The Bartholin’s (BAHR-toe-linz) glands are located on each side of the vaginal opening. These glands secrete fluid that helps lubricate the vagina.
Sometimes the openings of these glands become obstructed, causing fluid to back up into the gland.
The result is relatively painless swelling called a Bartholin’s cyst. At times, the fluid within the cyst may become infected, resulting in pus surrounded by inflamed tissue (abscess).
A Bartholin’s cyst or abscess is common. Treatment of a Bartholin’s cyst depends on the size of the cyst, the pain and whether the cyst is infected.
Sometimes home treatment is all you need. In other cases, surgical drainage of the Bartholin’s cyst is necessary. If an infection occurs, antibiotics may be helpful to treat the infected Bartholin’s cyst.
Experts believe that the cause of a Bartholin’s cyst is a backup of fluid. Fluid may accumulate when the opening of the gland (duct) becomes obstructed, perhaps by the growth of a flap of skin or because of infection.
A cyst can become infected, forming an abscess. A number of bacteria may cause the infection, including common bacteria, such as Escherichia coli (E. coli), as well as bacteria that cause sexually transmitted infections such as gonorrhea and chlamydia.
Most Bartholin’s cysts do not cause any symptoms. However, you may feel a soft, painless lump in your labia (the two pairs of lips that surround the entrance to your vagina).
You may not know that you have a cyst until it is found during a routine cervical screening test or an examination carried out for another reason.
If the cyst grows very large, it can become uncomfortable and noticeable. You may feel pain in your vulva (external sexual organs) when you walk, sit down or have sex.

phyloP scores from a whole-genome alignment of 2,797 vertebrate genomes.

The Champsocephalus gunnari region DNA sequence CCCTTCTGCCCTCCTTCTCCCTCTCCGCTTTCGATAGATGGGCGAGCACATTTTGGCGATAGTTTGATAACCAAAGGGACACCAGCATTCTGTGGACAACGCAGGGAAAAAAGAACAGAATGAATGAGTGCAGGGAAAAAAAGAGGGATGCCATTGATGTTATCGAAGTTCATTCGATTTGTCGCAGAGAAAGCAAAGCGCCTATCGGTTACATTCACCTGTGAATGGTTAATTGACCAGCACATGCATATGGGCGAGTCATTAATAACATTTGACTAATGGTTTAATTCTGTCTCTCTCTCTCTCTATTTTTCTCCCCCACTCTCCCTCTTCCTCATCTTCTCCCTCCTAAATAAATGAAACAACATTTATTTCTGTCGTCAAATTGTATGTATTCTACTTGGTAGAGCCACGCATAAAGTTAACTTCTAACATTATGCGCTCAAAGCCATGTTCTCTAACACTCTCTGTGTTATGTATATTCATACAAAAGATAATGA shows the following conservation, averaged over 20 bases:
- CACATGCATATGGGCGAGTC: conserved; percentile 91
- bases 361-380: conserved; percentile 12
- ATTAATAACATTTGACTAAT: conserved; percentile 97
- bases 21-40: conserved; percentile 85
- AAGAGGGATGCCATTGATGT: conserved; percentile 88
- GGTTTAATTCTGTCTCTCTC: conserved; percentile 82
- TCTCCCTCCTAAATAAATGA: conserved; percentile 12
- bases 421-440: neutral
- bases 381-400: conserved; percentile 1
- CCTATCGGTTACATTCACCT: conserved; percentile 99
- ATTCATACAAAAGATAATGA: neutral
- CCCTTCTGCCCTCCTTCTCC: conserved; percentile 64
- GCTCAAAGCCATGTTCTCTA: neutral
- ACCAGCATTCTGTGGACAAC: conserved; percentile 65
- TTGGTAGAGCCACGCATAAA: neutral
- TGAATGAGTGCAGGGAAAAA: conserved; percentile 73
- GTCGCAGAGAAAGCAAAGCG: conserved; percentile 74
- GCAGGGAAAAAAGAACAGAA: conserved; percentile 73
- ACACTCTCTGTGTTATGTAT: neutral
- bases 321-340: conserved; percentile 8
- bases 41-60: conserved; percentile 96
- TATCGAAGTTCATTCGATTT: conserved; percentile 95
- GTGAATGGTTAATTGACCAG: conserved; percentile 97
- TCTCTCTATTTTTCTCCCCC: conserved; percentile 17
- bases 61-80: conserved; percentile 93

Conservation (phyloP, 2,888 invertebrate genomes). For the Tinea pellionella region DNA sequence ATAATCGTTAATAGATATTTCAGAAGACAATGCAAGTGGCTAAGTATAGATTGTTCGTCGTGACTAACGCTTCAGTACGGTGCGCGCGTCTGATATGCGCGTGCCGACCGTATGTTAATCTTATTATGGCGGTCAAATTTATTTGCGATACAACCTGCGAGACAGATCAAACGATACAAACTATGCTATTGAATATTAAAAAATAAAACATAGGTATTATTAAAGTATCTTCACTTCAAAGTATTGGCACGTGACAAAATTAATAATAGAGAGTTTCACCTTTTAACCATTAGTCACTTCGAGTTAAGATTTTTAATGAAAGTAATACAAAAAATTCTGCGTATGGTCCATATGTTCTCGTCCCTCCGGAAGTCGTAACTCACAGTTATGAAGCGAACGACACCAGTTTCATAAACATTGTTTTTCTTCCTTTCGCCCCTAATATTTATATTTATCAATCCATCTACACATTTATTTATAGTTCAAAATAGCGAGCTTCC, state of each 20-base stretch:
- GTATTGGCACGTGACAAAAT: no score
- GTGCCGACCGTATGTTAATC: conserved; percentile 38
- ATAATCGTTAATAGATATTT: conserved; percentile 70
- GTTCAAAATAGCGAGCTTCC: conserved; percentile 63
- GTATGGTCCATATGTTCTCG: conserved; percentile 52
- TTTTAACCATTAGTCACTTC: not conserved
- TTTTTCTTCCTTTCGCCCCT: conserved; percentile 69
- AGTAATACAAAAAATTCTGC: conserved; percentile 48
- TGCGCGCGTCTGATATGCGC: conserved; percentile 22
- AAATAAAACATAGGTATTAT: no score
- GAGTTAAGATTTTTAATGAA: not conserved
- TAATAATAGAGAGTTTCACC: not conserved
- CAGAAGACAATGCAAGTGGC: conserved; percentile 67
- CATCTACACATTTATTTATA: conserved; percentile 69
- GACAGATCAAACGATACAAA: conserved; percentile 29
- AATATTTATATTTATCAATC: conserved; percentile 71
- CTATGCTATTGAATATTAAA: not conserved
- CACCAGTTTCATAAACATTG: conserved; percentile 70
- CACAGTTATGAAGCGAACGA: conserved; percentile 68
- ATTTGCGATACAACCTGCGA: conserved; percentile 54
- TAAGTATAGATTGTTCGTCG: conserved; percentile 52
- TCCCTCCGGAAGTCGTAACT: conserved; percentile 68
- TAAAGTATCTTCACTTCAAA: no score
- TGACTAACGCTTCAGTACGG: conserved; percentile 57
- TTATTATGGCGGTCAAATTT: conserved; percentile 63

Sometimes, the cyst can affect the outer pair of lips around the opening of the vagina (labia majora). One side may look swollen or bigger than usual.
If the cyst or Bartholin’s gland becomes infected, an abscess may develop. This is a painful collection of pus that often gets bigger over a few hours or days.
Signs of an abscess include the affected area becoming red, swollen, tender and hot. An abscess can also cause a high temperature of 38°C (100.4°F) or above.
If the cyst is small and presents no symptoms the doctor may recommend no treatment – the patient will be asked to report any growth in the size of the cyst. Any lump in the vulval area should be reported, especially if the patient has started the menopause.
If a small cyst causes discomfort, OTC painkillers, warm baths and/or warm compresses against the affected area may help relieve symptoms. A warm bath may also help the cyst to burst. If an abscess develops, the patient will be prescribed an antibiotic.
The doctor may perform a minor procedure at his/her practice; a catheter is inserted into the cyst and inflated to fix it there. The catheter remains there for 2 to 4 weeks while the fluid is drained and a normal opening is formed.
Marsupialization involves cutting the cyst open and draining the fluid out. The edges of the skin are stitched together while still holding a channel open for the secretions to come through.
Carbon dioxide laser can create an opening so that the cyst is drained.
A needle can be used to drain the cyst (needle aspiration). Sometimes after draining the cyst, the cavity is filled with a 70% alcohol liquid solution for a few minutes before that is drained out.
If the woman has many recurring cysts and does not respond well to any therapies, the doctor may recommend removing the Bartholin’s gland (gland excision).
- In a significant number of cases there is not much the woman can do to prevent the occurrence of a Bartholin’s cyst.
- Sexually active people should use a barrier method of contraception, such as a condom.
- Some people say that sitting in a warm bath may help the cyst to burst, thus preventing the formation of an abscess.